The former Australian soldier knew to stay calm and do as he was told when they forced him into a stolen community boat. Filipino police identified the al-Qaeda linked group Abu Sayyaf as being involved in Rodwell’s kidnapping. During his ordeal, Mr Rodwell’s captors moved him from island to island to elude pursuit. He was not shackled or caged but was always closely watched by the gunmen. For 15 months, Rodwell fought to stay sane amid the constant threat of being shot or beheaded. He was moved between 30 different locations within the Basilan Islands as his captors tried to evade the military and other militant groups.

4 Xray

Nine days before Christmas 2012, a tired and gaunt Mr Rodwell appeared in a grainy You Tube video clip, telling the world that after a year in captivity he held no hopes of rescue. “I personally hold no hope at all for being released,’’ he said. “I do not trust Abu Sayyaf. I do not trust the Australian Government. I just don’t trust anyone.” When a ransom of $94,600 was paid on February 3, 2013, the captors kept their hostage.


“The delay was that between the different levels (of the group) some people were trying to do a side deal on their own,” Mr Rodwell said. “Apparently it was at the insistence of the vice governor that they must release me otherwise he wouldn’t help them in the future with any cases.” As the tide went out on March 22 and darkness fell, Mr Rodwell was put on a boat. After about two hours at sea, he was transferred to a smaller fishing boat and taken to shore. “The fisherman paddled it to shore and told me to get out. I was told to start walking and say ‘please help me, please help me’.” He was spotted by Pagadian wharf workers in the early hours of the next morning and taken to the local police station. It was now March 23.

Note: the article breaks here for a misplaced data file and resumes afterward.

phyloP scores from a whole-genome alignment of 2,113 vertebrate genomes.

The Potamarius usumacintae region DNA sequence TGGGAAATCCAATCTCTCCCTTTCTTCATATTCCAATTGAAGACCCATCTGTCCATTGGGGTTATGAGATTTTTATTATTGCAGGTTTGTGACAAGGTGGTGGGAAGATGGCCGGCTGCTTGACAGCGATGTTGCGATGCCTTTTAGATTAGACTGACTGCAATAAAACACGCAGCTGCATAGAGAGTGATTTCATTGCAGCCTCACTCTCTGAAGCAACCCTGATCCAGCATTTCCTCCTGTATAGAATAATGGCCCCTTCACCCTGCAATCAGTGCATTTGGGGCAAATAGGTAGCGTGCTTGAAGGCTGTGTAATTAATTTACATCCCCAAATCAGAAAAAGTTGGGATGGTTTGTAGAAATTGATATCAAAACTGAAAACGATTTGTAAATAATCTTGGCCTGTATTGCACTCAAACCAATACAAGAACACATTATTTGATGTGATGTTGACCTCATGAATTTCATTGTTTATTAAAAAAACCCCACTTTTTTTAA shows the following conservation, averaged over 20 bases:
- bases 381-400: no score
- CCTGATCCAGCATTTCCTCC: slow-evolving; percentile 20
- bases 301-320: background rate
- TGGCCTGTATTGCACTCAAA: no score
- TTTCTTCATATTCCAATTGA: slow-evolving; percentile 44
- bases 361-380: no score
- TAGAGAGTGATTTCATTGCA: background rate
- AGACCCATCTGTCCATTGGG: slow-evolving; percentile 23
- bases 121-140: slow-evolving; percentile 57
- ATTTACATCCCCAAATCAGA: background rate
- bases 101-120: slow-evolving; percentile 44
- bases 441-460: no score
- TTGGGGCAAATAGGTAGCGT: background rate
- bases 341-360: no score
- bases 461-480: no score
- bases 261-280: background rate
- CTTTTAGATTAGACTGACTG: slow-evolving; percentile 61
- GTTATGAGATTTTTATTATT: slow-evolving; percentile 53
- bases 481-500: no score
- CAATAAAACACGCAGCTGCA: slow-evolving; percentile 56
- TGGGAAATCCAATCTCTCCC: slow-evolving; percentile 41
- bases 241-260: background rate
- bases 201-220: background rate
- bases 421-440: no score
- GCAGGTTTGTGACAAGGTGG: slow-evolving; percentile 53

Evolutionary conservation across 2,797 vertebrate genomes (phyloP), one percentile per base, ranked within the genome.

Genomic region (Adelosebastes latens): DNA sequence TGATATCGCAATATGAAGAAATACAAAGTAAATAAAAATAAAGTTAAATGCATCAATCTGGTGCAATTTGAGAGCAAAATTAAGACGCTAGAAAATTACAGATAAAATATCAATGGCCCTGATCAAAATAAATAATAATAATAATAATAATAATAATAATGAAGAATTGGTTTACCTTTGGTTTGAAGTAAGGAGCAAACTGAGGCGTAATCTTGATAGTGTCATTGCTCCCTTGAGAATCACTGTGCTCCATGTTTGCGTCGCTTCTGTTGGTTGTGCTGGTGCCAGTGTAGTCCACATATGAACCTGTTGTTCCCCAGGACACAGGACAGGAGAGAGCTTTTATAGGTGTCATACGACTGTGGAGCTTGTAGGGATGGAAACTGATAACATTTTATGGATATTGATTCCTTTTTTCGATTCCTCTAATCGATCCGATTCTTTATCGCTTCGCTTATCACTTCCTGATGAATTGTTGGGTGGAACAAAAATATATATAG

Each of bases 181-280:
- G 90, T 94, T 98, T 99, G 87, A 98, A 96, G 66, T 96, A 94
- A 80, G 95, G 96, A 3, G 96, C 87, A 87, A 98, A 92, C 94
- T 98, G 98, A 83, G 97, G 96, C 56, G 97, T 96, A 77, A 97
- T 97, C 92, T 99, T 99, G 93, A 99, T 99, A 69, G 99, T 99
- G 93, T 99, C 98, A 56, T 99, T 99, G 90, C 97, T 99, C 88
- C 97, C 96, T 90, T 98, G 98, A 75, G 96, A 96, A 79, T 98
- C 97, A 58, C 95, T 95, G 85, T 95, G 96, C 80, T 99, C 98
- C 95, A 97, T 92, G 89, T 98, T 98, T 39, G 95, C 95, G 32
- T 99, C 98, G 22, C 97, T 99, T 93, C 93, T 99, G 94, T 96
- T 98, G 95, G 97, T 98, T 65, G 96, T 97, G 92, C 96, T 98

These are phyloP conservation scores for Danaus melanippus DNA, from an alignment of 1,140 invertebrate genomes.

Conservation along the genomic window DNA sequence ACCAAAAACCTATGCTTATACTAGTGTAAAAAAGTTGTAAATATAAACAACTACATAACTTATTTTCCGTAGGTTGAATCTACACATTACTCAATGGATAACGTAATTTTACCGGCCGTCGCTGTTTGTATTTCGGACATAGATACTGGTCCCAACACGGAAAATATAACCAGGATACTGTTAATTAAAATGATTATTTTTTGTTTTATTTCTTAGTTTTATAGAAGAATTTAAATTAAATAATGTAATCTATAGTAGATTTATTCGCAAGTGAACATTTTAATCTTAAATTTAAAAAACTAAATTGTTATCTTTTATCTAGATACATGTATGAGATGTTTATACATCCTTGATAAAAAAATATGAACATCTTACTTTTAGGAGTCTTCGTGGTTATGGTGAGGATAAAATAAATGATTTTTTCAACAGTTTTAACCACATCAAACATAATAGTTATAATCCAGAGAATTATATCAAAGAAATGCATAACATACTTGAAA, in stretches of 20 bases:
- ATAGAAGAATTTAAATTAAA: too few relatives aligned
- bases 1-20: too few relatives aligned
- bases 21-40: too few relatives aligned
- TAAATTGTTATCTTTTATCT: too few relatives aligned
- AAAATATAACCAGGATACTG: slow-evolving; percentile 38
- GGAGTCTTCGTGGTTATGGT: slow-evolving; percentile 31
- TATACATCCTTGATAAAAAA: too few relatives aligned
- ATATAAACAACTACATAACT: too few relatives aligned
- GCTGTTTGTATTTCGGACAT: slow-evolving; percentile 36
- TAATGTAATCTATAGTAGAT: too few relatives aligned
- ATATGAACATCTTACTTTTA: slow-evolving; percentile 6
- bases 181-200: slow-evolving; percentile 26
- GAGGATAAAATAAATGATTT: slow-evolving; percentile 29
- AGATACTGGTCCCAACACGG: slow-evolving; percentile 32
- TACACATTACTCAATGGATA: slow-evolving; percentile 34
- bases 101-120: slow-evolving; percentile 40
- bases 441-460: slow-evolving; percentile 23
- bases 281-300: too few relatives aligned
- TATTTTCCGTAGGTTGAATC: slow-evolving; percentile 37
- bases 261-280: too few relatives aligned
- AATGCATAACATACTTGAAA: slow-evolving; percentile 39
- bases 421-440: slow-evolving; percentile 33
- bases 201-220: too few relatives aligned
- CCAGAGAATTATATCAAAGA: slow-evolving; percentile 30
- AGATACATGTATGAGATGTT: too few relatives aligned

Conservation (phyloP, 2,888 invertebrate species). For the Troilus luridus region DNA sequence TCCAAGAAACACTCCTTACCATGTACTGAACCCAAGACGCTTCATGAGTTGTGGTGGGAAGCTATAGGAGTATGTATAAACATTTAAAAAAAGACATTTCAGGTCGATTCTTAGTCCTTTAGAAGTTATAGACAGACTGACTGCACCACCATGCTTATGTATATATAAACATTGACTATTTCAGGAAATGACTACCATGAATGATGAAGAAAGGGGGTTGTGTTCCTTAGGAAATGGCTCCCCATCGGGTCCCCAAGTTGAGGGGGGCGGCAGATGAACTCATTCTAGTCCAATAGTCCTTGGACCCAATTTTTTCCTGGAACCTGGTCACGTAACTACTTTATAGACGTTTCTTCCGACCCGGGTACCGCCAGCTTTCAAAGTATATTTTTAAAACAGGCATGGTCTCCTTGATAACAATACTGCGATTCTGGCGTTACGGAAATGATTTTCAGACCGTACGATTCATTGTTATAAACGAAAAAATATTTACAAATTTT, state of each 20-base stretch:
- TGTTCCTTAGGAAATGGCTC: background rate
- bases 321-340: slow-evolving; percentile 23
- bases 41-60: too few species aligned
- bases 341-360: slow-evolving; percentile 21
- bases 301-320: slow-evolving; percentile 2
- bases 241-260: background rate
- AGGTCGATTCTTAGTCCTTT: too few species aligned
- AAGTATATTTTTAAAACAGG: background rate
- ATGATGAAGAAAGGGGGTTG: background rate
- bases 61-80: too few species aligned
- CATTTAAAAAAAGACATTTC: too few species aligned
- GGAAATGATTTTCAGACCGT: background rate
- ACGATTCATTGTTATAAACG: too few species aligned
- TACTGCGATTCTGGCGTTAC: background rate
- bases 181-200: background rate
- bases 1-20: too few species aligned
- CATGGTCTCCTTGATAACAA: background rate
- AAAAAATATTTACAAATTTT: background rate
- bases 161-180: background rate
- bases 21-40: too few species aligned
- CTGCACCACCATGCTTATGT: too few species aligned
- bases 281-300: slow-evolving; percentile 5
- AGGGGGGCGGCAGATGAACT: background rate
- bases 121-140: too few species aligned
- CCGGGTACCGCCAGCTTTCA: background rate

5 Emaciated

He was then transported to the US military base at Zamboanga for treatment before being flown Manila to recuperate. During this time he decided against a reunion with his Filipino wife, although he said he did not believe his estranged wife was involved in his abduction. “These Filipinos just love to talk. It’s quite possible that with Miraflor, being a bit loose-lipped, that might have helped with the information being disseminated about me being a foreigner and where I was living. It’s just a lack of prudence but these things happen.”

5 Complacent WR Red